Le rapport Doing Business du Groupe de la Banque Mondiale analyse la réglementation qui s’applique aux petites et moyennes entreprises opérant dans la plus grande ville d’affaires d’une économie et ce, dans 190 économies à travers le monde.
Il est élaboré annuellement et couvre dix domaines du cycle de vie d’une entreprise, de la création d’entreprise à la gestion de l’insolvabilité.
Cette année, la Banque mondiale a analysé les environnements commerciaux en les répartissant en 10 grandes catégories en fonction du cycle de vie des entreprises, du début à la fermeture.
L’enquête s’est penchée sur les règles et pratiques juridiques et administratives, ainsi que les commentaires d’experts et d’hommes d’affaires dans des domaines connexes, et est conçu pour fournir les points de repère de meilleures pratiques pour les pays en développement.
SELON GLOBES PUBLIE EN ISRAEL.
« After years of decline, Israel climbed five places in this year’s World Bank Ease of Doing Business rankings, thanks to efforts led by Accountant General Rony Hizkiyahu. The Ministry of Finance has expressed great satisfaction at the change in the trend of Israel’s place in the World Bank’s Ease of Doing Business ranking. The latest rankings released by the World Bank today show Israel climbing five places to 49th. En 2006, Israël se classait à la 26ème place.
The Ministry of Finance points out that this year’s advance follows consecutive declines in recent years. The World Bank Ease of Doing Business Index is considered the most important index in the world for measuring the bureaucratic burden on businesses, and a country’s ranking carries great symbolic importance. The index was launched in 2006, when Israel was ranked 26th. Since then, Israel has slipped in the rankings, reaching 54th place last year.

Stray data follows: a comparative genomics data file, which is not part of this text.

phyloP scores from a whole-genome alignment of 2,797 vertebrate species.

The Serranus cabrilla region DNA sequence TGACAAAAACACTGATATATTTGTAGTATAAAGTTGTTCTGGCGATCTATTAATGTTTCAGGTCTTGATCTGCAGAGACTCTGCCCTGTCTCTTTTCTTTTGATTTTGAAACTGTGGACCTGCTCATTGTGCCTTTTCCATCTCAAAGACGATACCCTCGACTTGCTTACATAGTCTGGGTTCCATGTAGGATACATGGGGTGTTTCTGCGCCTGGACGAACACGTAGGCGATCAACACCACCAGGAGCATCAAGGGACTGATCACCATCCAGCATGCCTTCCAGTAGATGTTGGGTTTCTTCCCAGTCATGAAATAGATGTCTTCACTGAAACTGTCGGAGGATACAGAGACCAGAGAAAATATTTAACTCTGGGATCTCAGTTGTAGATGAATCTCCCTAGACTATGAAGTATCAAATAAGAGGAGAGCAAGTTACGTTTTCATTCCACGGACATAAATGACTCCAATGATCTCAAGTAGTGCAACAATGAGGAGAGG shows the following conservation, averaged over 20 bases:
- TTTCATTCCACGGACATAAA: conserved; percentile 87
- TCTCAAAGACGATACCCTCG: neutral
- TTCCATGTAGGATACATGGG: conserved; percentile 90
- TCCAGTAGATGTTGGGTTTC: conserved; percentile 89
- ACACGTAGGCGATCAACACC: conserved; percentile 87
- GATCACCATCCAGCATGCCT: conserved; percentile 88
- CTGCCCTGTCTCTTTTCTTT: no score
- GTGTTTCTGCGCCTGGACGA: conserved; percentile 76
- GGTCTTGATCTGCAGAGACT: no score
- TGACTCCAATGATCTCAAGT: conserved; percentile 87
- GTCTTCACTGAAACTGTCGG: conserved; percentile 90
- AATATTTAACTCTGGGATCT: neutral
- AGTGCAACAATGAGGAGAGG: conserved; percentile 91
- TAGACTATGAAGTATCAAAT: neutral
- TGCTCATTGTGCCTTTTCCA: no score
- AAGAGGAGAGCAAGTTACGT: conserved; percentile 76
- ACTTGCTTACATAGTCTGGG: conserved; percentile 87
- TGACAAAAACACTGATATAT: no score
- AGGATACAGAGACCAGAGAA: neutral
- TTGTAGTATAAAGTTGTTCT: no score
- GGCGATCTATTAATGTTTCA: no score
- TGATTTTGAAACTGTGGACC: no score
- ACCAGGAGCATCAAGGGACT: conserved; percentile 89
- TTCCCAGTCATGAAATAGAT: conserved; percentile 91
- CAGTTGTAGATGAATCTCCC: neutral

Israel scored very poorly in some of the sub-rankings of which the final ranking is composed. Last year, Israel was ranked 130th (and almost last) for registering property, 99th for paying taxes, and 92nd for enforcing contracts. In the current rankings, Israel has shot up 41 places for registering property (to 89th), thanks to the introduction of Land Registry (Tabu) entries via the Internet.
Israel improved 24 places, from 65th to 41st, for dealing with construction permits. On the other hand, it is still ranked low for enforcing contracts and paying taxes (90th in both categories). In categories in which Israel scored well in the past, it has declined, falling seven places (from 16th to 23rd) for protecting minority investors, and eight places (from 37th to 45th) for starting a business. Israel fell to 60th place from 55th for getting credit, and three places to 29th for resolving insolvency.
The Ministry of Finance sees the overall improvement in Israel’s ranking by five places as the fruit of a focused effort led personally by Accountant General Rony Hizkiyahu. Hizkiyahu, who sees improving Israel’s business environment as one of his two chief goals, was described as « the person in general charge of liaison with the World Bank. »
An inter-ministerial delegation headed by Hizkiyahu visited the World Bank’s offices in Washington DC this year and presented the changes and improvements introduced in various areas by government ministries. « The change in the trend reflects the improvement that has taken place in processes within government ministries in the past few years, among other things through a switch to online processes. In a joint presentation with the relevant ministries, we showed the World Bank the data and the measures carried out in recent years in five of the ten components of the index. »
The ranking, it should be pointed out, is relative, and Israel is in competition with other countries that are also working to improve their rankings on the index.
Published by Globes, Israel business news – en.globes.co.il – on October 31, 2018